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Perhaps numbers never do reveal the full story, but they tell a large part of it
January 16, 2004
Perhaps numbers never do reveal the full story, but they tell a large part of it. Every Friday, The Numbers Game will take a look at statistics from the present and the past, busting myths and revealing hidden truths.
Stutter at the start
In the first four matches of their one-day series against Pakistan, only once did New Zealand's openers put together a partnership of more than ten. For most teams, that would be a cause for concern, but New Zealand, it would seem, are used to minimal contributions from their opening pair. Since January 2000, New Zealand have played 112 ODIs, and in 55 of them - that's very nearly once every two matches - the first wicket has fallen before the team has passed ten. It's an appalling record - Zimbabwe have done considerably better, while even Bangladesh's openers have achieved marginally more success. New Zealand have lost 35 of those 55 games when their opening partnership has failed to deliver.
|Team||Matches||1st wicket at <= 10||% of failures|
Part of the problem has been the New Zealand selectors' inability to stick with an opening pair for a reasonable length of time. In these 112 matches, 23 different combinations have been tried, which means an average of fewer than five games per duo. The pair with the best credentials to succeed were Stephen Fleming and Nathan Astle, and while they survived the longest - 18 matches - even they only managed a modest 385 runs together, with nine stands of ten or less. In fact, half their total runs came in a single match, when they put together 193 against Pakistan at Dunedin in 2000-01. Take that partnership away, and they managed a mere 192 from their remaining 17 attempts. Mark Richardson has shown his ability to get off to starts almost every time in Tests - perhaps it's time for the selectors to give him an extended one-day run.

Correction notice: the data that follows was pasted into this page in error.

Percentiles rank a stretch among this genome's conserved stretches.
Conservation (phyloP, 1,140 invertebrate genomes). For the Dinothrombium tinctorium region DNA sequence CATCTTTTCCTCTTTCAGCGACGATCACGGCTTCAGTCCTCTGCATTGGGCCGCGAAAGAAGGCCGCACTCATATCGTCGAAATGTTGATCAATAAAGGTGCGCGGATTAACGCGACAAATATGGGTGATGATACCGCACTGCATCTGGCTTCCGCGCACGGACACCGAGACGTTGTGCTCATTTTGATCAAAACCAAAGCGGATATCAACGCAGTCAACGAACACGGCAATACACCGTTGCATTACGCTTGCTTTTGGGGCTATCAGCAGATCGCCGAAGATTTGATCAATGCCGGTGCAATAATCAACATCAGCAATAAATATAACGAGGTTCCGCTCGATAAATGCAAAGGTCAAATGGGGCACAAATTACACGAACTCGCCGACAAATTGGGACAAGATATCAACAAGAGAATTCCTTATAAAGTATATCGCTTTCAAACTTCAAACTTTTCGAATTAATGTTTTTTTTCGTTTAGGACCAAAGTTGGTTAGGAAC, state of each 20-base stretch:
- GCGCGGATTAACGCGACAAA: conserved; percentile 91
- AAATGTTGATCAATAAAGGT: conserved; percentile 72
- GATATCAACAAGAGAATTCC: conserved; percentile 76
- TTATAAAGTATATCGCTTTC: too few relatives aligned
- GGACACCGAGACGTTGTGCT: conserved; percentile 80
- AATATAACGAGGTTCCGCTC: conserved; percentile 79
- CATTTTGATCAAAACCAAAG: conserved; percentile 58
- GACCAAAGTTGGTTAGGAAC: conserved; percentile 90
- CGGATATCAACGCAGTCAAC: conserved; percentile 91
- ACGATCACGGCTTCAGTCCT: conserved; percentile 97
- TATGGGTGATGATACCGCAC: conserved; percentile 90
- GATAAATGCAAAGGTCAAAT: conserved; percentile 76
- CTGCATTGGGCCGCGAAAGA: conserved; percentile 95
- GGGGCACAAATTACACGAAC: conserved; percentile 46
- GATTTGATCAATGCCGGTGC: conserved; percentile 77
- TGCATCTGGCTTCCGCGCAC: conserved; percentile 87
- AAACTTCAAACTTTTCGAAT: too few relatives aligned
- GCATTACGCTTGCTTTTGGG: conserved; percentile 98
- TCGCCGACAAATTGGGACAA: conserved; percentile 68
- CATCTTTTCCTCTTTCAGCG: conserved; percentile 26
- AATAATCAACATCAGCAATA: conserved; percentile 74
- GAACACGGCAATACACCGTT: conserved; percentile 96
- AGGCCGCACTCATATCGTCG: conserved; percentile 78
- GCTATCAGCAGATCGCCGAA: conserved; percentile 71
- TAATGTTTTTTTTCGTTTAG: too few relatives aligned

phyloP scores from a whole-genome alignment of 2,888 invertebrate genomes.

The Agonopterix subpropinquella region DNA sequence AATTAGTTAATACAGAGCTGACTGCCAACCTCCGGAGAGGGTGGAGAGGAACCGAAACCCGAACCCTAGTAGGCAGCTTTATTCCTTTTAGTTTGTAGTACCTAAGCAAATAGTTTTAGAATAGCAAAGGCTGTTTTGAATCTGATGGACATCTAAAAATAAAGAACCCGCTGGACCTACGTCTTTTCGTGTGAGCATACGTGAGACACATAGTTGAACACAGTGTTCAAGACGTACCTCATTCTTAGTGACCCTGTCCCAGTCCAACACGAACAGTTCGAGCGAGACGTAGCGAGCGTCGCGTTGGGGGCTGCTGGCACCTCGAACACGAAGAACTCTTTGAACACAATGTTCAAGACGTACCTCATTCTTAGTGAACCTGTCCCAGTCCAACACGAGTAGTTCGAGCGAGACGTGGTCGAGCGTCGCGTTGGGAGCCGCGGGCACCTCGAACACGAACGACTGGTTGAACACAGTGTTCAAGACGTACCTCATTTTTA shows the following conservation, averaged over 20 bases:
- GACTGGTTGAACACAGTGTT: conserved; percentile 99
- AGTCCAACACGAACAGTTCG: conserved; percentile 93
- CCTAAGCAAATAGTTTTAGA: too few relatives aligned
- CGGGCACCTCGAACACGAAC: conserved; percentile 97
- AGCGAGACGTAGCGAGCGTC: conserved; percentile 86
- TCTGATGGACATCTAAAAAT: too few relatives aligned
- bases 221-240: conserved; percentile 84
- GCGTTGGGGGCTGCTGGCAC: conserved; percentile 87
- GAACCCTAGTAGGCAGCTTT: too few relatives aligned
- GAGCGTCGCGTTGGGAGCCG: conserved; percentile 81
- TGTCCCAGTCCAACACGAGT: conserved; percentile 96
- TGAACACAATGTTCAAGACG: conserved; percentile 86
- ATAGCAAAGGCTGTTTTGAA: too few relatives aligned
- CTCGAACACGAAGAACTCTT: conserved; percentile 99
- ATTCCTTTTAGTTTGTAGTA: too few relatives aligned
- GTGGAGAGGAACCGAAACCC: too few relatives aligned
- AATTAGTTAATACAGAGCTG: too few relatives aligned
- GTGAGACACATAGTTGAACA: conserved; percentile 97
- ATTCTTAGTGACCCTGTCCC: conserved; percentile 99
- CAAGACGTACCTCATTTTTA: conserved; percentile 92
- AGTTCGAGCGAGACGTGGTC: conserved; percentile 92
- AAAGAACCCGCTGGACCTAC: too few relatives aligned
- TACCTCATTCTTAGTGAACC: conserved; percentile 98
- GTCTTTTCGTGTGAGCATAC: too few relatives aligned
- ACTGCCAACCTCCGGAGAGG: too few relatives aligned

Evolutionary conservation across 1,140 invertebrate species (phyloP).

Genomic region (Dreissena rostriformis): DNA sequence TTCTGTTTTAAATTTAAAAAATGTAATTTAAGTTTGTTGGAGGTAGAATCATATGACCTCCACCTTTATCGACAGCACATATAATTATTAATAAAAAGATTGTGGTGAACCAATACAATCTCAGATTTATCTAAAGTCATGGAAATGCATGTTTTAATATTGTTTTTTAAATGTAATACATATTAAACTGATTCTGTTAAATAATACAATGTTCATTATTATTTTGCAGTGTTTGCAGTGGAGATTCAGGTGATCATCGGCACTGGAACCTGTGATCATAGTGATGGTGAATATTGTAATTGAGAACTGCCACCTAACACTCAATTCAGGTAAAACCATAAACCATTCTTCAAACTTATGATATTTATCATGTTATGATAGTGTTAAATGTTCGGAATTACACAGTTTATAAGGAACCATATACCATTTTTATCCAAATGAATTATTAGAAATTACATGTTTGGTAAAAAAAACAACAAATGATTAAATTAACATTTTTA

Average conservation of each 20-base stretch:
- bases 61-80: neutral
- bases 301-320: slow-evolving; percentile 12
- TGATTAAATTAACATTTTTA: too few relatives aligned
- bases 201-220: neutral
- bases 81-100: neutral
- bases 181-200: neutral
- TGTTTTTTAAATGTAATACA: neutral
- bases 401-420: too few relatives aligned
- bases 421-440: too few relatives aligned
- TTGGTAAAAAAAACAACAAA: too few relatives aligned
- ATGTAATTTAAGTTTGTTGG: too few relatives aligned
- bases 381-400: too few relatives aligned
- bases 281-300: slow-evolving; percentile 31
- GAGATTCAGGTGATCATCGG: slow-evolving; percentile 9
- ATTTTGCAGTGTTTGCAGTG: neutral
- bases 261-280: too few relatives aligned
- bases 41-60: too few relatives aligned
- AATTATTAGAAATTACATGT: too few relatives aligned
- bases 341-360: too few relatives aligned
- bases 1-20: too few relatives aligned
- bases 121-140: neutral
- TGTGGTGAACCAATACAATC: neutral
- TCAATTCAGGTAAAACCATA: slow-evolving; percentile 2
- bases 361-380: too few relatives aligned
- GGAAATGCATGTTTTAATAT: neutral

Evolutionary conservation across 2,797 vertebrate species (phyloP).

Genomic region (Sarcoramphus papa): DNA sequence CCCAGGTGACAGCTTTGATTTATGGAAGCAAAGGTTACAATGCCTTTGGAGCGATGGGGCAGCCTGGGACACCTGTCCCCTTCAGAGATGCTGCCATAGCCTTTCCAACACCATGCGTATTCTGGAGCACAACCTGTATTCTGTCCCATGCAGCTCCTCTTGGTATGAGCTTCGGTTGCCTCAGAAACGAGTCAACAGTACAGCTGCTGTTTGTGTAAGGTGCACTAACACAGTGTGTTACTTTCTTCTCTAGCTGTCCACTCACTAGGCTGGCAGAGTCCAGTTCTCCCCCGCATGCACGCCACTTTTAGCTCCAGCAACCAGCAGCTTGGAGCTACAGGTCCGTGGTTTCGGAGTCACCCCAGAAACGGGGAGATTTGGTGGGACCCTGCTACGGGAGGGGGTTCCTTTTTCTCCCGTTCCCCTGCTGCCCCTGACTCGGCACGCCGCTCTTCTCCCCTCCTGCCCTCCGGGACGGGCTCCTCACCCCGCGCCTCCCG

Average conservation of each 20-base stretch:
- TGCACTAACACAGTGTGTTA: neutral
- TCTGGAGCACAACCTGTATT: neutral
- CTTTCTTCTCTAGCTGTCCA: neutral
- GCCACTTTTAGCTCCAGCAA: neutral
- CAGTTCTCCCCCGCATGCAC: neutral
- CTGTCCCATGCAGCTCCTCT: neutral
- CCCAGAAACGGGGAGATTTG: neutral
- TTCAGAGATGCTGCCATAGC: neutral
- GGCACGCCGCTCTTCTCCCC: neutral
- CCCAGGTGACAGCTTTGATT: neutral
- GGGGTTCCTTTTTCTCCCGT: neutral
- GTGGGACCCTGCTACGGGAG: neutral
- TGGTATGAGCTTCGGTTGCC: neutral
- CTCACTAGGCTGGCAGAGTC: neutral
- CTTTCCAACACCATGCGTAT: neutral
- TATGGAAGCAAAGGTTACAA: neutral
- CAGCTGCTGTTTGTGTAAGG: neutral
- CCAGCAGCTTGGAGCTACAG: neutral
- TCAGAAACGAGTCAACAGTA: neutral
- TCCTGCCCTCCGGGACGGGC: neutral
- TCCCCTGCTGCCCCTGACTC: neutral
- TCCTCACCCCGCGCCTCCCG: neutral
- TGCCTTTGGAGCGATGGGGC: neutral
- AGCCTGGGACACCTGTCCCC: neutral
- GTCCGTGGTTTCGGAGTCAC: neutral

Most capped New Zealand opening pairs since Jan 2000
|ODIs||Total runs||Ave stand||P'ships <=10|
|Fleming & Astle||18||385||21.39||9|
|Astle & Sinclair||14||369||26.36||7|
|Astle & Nevin||14||329||23.5||7|
|Astle & Spearman||10||135||13.5||7|
|Fleming & Nevin||9||204||22.67||4|
* * * * * *
Fleming's fabulous five
Stephen Fleming may have been part of many of those unsuccessful opening stands, but the problem for New Zealand has often been the other opener. Fleming himself has been in splendid form of late, averaging nearly 44 in his last 20 matches. His 115 not out against Pakistan in the third one-dayer at Christchurch was his fifth ODI century. All of them have been unbeaten efforts, and scored in successful run-chases of challenging targets - the lowest total that New Zealand needed to make in those five matches was 237, against Australia at Napier.
Fleming's five hundreds
|106*||West Indies||Port-of-Spain, 1995-96||239||Won by 4 wkts|
|116*||Australia||Melbourne, 1997-98||252||Won by 4 wkts|
|111*||Australia||Napier, 1997-98||237||Won by 7 wkts|
|134*||South Africa||Johannesburg, 2002-03||307||Won by 9 wkts (D-L)|
|115*||Pakistan||Christchurch, 2003-04||256||Won by 7 wkts|
Not surprisingly, Fleming's record is significantly better when New Zealand bat second - he averages 16 more in run-chases than when batting first: among players with at least 75 caps and an average of at least 30, only Matthew Hayden and Sunil Gavaskar have a more skewed record.
Batsmen who prefer a run-chase
|ODIs||Ave||1st bat ave (1)||2nd bat ave (2)||Difference (2-1)|
At the other end of the spectrum are players who prefer to bat without the pressure of a target looming over their heads. Using the same qualifications (75 matches and 30-plus average), Damien Martyn tops that list. Interestingly, all five of his hundreds have come when Australia batted first, and four of them have been unbeaten ones.
Batsmen who prefer setting a target
|ODIs||Ave||1st bat ave (1)||2nd bat ave (2)||Difference (1-2)|
* * * * * *
Pakistan's flourish at the finish
Pakistan's late charge in one-dayers has now become rather expected, and a rate of around eight an over is only par for the course: in the two matches in the current series against New Zealand when Pakistan batted first and survived the entire 50 overs, they managed 81 and 102 off the last ten. In fact, in the last year, Pakistan have scored more than 100 off the last ten overs on six occasions, while they average 7.58 per over during that period since 2003.
Significantly, those runs have often come when Pakistan's top order has floundered: at Auckland against New Zealand, they recovered from a miserable 127 for 6 to post a respectable total, while on three other occasions, their late charge was the difference between a reasonable target and a daunting one.
Pakistan's best in the last 10 overs since 2003
|Against||Total after 40||Total after 50||Runs in last 10||Match result|
|New Zealand||201-2||314-7||113||Won by 51 runs|
|Kenya||180-5||286-8||106||Won by 143 runs|
|Bangladesh||218-3||323-3||105||Won by 137 runs|
|South Africa||172-4||277-6||105||Won by 8 runs|
|New Zealand||178-4||281-6||103||Won by 124 runs|
|New Zealand||127-6||229-7||102||Lost by 4 wickets|
S Rajesh is assistant editor of Wisden Cricinfo.
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